Rev. by Brett J. Derbes
Burrowes Hall at Samuel Huston College
Burrowes Hall at Samuel Huston College. Image available on the Internet and included in accordance with Title 17 U.S.C. Section 107.
George W. Richardson
George W. Richardson. Image available on the Internet and included in accordance with Title 17 U.S.C. Section 107.
Reuben Shannon Lovinggood
Reuben Shannon Lovinggood. Image available on the Internet and included in accordance with Title 17 U.S.C. Section 107.
Samuel Huston College Historical Marker
Samuel Huston College Historical Marker. Courtesy of Huston-Tilliotson University. Image available on the Internet and included in accordance with Title 17 U.S.C. Section 107.

SAMUEL HUSTON COLLEGE. Samuel Huston College, a coeducational school for African Americans in Austin, Texas, developed from a plan projected in 1876 by the Methodist Episcopal conference. Reverend George Warren Richardson, a Methodist minister from Minnesota, leased St. Paul Methodist Episcopal Church in Dallas where he operated a school for African American youth.  In 1878 the school relocated to Austin, where the West Texas Conference of the Methodist Episcopal Church adopted the school and renamed it Andrews Normal College. In 1887 Samuel Huston, a wealthy farmer from Honey Creek, Iowa, donated a maturing note, farm, and 460 acres of land worth $10,000 to the Freedman’s Aid Society.  His donation facilitated the purchase of a six-acre plot in East Austin named Samuel Huston College after its benefactor. In 1898 a contract was let for a one-story building; the first president of the college, Dr. Reuben Shannon Lovinggood, arrived in Austin in the fall of 1900, and the first term opened with an enrollment of eighty. H. S. White of Romeo, Michigan, gave a library of five hundred volumes. By 1905 the enrollment was 419; in 1906 it reached 517. Courses ranged from elementary grades through college, including instruction in blacksmithing, bookkeeping, teaching, and preaching. In 1910 Samuel Huston College was chartered as a private educational corporation under the laws of Texas. In 1916 the school plant was enlarged to fifteen acres, and substantial buildings, including a laboratory, a laundry, and an industrial building were added. In 1926 Samuel Huston College was recognized by the State of Texas Department of Education as a class A senior college, and in 1934 the school was accredited by the Southern Association of Colleges and Schools. The teacher placement bureau was an added department; the premedical course was accepted by the American Medical Association as meeting its requirements. On December 14, 1951, the Southern Association of Colleges and Schools approved Samuel Huston College as a four-year senior college. On October 24, 1952, Samuel Huston College officially merged with Tillotson College to form Huston-Tillotson College, which became the sole provider of higher education for African Americans in Central Texas until the Brown v. Board of Education decision in 1954.  By 1966 the twenty-three acre campus included an administration building, science building, two residence halls, student union and dining hall, gymnasium, auditorium, music hall, lounge, and two other halls.  The campus expanded in the 1970s with a classroom administration building, chapel, three wings to the women’s dormitory, and two wings to the men’s dormitory. Historic preservation of the original administration building completed in 2004, and the school was renamed Huston-Tillotson University on February 28, 2005.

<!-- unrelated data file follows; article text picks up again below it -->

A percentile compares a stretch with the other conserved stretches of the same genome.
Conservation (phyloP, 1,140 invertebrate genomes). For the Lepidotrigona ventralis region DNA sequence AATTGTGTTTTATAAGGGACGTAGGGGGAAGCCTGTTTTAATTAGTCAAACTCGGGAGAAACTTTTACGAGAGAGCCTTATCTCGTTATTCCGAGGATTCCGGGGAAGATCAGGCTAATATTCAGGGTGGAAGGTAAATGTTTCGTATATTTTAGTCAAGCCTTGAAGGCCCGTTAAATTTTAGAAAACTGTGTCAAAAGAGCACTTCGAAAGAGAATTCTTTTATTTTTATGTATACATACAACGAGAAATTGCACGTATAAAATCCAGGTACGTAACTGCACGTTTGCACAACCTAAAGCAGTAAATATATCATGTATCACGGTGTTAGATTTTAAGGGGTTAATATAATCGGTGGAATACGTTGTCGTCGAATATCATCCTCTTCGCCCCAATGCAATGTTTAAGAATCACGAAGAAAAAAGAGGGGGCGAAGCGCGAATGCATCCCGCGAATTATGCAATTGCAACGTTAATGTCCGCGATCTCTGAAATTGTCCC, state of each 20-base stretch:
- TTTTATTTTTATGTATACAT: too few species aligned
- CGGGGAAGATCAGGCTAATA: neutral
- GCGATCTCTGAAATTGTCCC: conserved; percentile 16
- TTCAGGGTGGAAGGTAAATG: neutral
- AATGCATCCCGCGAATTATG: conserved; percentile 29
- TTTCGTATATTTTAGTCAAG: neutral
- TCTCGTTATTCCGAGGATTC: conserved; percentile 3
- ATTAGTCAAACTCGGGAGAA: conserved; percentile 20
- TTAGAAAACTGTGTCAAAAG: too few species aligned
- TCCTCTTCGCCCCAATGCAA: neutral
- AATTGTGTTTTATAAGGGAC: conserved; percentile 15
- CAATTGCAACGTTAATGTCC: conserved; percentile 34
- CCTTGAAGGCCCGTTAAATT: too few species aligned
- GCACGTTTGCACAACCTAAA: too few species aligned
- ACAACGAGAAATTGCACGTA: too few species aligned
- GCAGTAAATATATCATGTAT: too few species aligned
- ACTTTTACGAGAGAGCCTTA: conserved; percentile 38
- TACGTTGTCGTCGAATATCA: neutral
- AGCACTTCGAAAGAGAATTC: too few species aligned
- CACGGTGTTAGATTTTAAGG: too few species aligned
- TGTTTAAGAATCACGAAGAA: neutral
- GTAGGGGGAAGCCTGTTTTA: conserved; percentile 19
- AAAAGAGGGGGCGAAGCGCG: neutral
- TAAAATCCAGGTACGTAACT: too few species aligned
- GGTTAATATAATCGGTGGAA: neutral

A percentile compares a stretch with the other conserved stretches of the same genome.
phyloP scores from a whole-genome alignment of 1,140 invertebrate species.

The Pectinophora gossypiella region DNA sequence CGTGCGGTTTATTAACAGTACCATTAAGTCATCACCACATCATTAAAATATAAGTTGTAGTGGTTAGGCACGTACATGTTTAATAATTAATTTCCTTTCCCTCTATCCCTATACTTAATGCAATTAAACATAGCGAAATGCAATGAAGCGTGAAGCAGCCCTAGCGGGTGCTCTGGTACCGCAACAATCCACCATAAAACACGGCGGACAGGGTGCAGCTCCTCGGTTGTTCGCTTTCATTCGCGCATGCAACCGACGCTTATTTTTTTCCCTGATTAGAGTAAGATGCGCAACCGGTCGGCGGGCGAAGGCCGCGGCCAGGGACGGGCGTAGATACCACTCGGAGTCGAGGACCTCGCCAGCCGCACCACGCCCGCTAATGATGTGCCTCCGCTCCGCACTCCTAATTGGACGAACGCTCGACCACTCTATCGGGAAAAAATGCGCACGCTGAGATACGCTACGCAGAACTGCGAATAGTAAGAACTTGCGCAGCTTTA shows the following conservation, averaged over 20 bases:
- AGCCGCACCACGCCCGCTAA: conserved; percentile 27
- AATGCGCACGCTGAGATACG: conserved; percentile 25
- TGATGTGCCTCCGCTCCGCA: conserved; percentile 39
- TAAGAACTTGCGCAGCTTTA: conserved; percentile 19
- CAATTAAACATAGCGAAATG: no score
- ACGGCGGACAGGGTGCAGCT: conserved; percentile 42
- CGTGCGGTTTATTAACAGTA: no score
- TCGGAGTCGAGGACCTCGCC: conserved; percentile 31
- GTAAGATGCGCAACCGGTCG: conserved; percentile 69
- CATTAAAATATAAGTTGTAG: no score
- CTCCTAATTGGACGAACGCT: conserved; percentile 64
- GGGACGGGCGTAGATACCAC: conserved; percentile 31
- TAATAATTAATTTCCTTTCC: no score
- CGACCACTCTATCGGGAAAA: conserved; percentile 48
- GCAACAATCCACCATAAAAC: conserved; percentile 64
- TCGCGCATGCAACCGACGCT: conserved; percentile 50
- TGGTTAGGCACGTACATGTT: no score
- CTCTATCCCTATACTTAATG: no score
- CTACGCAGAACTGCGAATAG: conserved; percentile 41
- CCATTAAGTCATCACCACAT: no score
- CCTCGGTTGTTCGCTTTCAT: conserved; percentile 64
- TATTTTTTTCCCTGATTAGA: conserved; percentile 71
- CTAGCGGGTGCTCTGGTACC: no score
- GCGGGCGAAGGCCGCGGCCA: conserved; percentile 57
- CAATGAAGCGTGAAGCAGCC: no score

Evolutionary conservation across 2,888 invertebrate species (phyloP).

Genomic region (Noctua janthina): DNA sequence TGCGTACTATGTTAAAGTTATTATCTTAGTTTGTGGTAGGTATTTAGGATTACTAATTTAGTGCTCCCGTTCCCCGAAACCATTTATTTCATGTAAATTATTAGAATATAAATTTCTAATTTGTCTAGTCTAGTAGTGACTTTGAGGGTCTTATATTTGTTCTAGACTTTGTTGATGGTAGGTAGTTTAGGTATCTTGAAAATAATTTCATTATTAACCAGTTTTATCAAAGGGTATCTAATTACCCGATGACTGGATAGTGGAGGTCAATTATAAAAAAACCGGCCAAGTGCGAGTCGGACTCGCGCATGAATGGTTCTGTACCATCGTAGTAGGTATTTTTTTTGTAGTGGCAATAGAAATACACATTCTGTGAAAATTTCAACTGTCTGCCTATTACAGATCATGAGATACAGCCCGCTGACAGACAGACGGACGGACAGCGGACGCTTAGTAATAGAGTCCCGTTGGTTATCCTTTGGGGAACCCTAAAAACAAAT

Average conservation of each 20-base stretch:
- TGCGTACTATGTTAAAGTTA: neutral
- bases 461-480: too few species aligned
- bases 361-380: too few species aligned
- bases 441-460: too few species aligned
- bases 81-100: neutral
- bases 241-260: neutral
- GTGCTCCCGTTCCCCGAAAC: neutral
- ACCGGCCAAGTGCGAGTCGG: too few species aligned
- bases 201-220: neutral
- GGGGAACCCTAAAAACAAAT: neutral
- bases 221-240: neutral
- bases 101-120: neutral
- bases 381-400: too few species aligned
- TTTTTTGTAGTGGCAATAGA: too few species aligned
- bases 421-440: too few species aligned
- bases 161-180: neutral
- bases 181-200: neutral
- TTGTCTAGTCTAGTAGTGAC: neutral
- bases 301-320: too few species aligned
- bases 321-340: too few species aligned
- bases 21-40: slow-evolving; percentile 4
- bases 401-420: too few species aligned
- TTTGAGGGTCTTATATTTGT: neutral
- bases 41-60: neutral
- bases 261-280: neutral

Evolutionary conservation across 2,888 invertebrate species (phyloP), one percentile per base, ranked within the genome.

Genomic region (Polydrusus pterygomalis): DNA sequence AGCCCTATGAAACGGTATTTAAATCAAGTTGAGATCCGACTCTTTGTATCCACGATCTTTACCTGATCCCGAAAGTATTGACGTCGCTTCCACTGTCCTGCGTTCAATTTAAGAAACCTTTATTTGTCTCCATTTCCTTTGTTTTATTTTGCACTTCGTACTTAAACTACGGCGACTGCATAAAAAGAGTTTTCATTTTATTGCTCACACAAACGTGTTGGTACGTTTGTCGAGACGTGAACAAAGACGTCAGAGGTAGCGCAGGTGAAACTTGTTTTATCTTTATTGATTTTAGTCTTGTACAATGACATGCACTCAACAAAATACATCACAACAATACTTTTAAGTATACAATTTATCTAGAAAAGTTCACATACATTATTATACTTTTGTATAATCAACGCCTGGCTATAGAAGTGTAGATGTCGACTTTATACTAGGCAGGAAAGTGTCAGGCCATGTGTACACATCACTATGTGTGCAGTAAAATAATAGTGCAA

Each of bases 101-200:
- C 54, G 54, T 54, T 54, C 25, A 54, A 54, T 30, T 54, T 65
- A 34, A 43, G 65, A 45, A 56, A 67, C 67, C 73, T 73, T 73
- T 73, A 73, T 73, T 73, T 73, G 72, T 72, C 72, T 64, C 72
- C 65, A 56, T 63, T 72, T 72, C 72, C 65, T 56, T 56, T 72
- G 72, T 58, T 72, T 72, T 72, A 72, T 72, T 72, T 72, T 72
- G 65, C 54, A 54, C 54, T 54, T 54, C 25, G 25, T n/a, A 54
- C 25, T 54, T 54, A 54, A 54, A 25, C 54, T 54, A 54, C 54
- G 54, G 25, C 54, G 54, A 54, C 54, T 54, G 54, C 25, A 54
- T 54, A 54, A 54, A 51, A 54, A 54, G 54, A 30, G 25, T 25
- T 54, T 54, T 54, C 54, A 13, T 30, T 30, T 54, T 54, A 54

Austin Weekly Statesman, January 9, 1890. F. Erik Brooks and Glenn L. Starks, Historically Black Colleges and Universities: An Encyclopedia (Santa Barbara: ABC-CLIO, 2011). Corpus Christie Caller-Times, December 16, 1951, April 17, 1952. James C. Dinwiddie, History of Iowa County, Iowa, and Its People, Volume 1 (Chicago: S. J. Clarke Publishing Company, 1915). Dan K. Utley and Cynthia J. Beeman, History Along the Way: Stories Beyond the Texas Roadside Markers (College Station: Texas A&M University Press, 2013). 

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The following, adapted from the Chicago Manual of Style, 15th edition, is the preferred citation for this article.

Handbook of Texas Online, Rev. by Brett J. Derbes, "SAMUEL HUSTON COLLEGE," accessed February 17, 2020,

Uploaded on June 15, 2010. Modified on November 7, 2017. Published by the Texas State Historical Association.
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